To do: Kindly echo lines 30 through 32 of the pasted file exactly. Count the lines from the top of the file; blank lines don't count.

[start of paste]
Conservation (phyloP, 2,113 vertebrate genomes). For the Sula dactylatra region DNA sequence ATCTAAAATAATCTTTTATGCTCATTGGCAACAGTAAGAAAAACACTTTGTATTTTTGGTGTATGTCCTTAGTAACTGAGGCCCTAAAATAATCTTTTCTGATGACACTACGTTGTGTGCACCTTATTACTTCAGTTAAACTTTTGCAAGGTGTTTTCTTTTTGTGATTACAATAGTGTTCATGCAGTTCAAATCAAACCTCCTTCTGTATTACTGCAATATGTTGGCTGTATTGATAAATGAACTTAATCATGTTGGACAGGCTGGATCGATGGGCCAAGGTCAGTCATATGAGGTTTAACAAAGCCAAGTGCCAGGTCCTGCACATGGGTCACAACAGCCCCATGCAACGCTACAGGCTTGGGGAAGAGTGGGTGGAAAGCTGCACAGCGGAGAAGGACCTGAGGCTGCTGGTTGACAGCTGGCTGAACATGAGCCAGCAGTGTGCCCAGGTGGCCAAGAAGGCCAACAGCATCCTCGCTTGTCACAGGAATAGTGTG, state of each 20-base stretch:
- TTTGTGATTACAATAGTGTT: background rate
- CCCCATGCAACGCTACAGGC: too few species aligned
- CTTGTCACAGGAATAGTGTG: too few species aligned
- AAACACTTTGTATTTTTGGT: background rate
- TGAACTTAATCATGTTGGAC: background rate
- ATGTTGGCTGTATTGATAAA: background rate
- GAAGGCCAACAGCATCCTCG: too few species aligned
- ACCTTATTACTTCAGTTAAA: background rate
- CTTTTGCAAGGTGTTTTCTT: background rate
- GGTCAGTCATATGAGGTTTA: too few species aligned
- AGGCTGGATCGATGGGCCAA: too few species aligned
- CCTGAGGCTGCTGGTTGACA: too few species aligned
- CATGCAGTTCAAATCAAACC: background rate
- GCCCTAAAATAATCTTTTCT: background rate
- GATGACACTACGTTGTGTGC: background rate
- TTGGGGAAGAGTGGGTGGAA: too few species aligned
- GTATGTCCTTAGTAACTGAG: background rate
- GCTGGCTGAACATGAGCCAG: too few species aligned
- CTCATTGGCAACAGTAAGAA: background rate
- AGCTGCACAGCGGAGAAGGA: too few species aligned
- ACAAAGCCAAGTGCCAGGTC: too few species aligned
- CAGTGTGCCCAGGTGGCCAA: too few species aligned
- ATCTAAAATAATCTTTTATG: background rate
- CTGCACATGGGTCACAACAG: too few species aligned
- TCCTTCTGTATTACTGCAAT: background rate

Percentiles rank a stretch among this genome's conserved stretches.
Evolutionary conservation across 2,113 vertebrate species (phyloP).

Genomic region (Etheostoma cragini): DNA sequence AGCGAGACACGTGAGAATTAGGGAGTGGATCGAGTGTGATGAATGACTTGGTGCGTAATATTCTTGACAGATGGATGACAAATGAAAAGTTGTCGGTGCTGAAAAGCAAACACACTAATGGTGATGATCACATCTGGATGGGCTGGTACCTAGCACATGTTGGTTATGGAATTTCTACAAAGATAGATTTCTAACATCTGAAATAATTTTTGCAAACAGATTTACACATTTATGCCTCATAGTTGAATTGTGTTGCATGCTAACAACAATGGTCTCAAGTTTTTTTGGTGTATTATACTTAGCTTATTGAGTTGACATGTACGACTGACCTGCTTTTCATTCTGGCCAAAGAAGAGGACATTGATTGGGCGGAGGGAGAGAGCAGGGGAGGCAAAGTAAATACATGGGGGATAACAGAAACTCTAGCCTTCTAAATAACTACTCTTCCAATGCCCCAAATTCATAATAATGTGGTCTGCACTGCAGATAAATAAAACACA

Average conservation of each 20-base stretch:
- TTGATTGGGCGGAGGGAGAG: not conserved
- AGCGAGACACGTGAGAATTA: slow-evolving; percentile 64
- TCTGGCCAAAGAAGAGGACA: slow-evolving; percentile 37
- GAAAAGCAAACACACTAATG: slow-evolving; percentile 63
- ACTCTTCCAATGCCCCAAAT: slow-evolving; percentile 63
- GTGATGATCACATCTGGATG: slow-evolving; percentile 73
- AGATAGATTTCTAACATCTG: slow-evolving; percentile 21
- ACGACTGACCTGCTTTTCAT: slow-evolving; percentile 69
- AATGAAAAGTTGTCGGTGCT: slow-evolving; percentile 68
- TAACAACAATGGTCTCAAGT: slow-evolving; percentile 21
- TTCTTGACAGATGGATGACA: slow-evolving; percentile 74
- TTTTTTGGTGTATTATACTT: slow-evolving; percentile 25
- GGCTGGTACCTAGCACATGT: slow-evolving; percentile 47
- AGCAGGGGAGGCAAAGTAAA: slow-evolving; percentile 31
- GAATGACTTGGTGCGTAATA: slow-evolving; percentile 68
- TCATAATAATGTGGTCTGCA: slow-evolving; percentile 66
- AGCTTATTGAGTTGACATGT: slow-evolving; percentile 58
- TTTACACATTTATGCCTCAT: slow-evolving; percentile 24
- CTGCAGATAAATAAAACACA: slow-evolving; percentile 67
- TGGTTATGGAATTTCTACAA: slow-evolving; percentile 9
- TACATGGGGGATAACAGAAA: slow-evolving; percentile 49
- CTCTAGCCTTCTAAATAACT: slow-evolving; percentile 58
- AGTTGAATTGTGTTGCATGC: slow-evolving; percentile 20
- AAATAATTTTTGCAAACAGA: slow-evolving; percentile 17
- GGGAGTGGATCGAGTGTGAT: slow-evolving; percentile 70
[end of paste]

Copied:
Average conservation of each 20-base stretch:
- TTGATTGGGCGGAGGGAGAG: not conserved
- AGCGAGACACGTGAGAATTA: slow-evolving; percentile 64